I walked through the shoulder high grass along a river, keenly conscious that I wouldn’t be able to see a large animal a few feet away. As soon as I could I stepped out onto the gravel that would normally be covered by water. The weather has been beautiful, but unusually dry for this temperate rainforest. The low river was gentle, and there were lots of shallow, protected pools.
Suddenly the ground in front of me seemed to move! My foot stopped in midair, and then I pulled the step back as I saw that hundreds of baby toads were scrambling to get out of my way. Their frenetic hopping found form, and they headed for the foliage to take cover.
Each of the toadlets was about the size of my fingernail and many of them still had a small tail left from their pollywog stage. I turned, and in the water I saw a cluster of motion. It was made up of pollywogs, toads, and the stages in between; pollywogs with legs and toads with tails.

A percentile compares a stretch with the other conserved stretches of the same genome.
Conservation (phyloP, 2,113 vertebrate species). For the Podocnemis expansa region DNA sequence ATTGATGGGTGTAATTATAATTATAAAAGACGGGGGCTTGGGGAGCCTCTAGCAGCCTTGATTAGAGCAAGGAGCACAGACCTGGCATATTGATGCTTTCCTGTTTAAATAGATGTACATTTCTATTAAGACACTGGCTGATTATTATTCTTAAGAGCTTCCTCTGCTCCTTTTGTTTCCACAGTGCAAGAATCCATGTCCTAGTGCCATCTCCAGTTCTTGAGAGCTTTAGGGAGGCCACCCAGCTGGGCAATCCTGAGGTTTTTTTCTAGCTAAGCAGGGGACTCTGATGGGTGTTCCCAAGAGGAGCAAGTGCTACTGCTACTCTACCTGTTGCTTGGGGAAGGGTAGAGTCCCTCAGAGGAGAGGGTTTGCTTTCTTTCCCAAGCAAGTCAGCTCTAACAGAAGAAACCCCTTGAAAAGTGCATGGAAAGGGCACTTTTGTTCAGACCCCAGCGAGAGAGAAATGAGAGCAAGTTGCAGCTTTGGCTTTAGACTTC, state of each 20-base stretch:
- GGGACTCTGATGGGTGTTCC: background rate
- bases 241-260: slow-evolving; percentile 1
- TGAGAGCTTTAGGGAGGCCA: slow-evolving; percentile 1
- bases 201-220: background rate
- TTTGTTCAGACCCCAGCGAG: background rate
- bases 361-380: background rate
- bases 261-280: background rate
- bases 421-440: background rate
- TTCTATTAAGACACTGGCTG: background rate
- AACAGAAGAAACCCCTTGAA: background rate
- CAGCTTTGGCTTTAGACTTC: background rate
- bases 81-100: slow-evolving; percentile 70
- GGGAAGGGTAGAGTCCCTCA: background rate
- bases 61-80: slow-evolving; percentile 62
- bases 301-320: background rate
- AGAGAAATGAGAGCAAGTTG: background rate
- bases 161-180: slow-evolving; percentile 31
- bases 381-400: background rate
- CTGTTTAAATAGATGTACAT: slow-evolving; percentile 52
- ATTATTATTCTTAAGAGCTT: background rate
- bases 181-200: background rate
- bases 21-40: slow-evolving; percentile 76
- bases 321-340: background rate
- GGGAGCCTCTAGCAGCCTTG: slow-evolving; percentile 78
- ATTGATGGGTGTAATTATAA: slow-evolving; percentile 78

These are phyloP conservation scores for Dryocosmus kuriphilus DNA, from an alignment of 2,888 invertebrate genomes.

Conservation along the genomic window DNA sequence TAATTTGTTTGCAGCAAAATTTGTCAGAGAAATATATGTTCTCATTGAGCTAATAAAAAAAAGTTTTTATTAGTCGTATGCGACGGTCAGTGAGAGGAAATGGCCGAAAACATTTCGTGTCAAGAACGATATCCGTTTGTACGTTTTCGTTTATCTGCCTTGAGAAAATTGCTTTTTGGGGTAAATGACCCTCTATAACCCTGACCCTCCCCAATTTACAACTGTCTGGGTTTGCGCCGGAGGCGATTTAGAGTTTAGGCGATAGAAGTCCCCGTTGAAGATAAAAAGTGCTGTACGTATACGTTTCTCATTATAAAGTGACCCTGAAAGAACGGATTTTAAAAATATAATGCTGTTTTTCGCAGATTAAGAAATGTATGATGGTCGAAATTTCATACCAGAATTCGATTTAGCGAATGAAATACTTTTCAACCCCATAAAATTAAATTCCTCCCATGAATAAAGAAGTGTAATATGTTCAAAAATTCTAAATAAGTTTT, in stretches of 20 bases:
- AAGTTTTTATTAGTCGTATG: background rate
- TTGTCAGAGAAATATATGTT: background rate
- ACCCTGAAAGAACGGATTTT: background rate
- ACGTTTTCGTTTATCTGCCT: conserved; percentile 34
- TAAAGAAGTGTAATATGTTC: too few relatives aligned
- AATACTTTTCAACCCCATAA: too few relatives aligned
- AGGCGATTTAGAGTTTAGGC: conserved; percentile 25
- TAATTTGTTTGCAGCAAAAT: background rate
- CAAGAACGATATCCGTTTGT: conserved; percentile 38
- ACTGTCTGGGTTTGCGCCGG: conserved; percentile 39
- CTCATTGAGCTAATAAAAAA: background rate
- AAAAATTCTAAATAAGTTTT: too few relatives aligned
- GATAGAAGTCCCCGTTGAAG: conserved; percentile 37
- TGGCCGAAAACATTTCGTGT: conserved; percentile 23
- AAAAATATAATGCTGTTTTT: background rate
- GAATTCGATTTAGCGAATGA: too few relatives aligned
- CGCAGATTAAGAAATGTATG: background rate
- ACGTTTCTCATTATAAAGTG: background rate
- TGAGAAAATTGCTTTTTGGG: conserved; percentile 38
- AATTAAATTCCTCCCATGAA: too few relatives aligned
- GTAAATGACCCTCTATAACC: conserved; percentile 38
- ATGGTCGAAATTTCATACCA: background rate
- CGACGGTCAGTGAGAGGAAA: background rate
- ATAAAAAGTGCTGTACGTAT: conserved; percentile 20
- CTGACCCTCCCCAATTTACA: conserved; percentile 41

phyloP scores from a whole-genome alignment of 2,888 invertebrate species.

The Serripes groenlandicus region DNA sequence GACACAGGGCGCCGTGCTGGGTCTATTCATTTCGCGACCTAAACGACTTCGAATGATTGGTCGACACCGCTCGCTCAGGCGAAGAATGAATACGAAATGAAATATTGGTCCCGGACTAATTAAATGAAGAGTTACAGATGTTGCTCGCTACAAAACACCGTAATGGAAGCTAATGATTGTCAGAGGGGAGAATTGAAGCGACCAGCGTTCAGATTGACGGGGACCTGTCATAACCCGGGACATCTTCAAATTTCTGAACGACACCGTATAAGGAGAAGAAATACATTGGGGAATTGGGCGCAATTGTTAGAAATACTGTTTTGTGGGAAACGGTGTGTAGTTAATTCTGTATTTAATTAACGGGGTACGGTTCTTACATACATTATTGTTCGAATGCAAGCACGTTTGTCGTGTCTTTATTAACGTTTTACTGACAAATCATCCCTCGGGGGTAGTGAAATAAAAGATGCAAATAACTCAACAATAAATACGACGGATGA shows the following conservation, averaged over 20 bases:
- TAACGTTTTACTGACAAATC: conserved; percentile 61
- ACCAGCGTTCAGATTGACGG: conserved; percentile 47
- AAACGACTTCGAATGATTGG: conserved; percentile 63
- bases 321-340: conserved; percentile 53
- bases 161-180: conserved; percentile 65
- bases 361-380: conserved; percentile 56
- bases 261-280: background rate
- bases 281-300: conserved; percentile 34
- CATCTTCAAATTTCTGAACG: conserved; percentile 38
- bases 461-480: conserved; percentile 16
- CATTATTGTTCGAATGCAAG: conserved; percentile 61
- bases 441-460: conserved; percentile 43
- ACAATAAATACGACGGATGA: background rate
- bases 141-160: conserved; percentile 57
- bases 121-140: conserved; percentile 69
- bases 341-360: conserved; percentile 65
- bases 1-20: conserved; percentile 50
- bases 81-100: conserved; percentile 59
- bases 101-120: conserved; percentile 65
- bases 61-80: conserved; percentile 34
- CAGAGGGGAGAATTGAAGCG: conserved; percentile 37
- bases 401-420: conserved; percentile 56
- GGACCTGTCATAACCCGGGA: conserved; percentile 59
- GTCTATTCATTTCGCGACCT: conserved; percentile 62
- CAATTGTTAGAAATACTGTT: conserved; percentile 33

A little fish called a stickleback dropped by for a visit.
I walked slowly and carefully and found more groups of baby toads. Thousands upon thousands of toadlets!
Toads are precious. As an indicator species they let us know if we are doing a good job of taking care of our home planet. Toads also eat bugs and are they are prey for other important species.
The toadlets are in and out of water like kids on a warm day.
When I was a kid in Juneau there were lots of toads. In some early summers there were so many pollywogs in Dredge Lake that the rim of the lake was black with them. On rainy August evenings the big, fat adult toads would dot dirt sideroads. Now they are quite rare. The thing is that it happened in just part of my lifetime. Those intriguing creatures that I watched go from egg to pollywog to toad became rare in Juneau.
Seeing lots of toads on Prince of Wales Island is a happy and hopeful sign!
Have a hoppy day!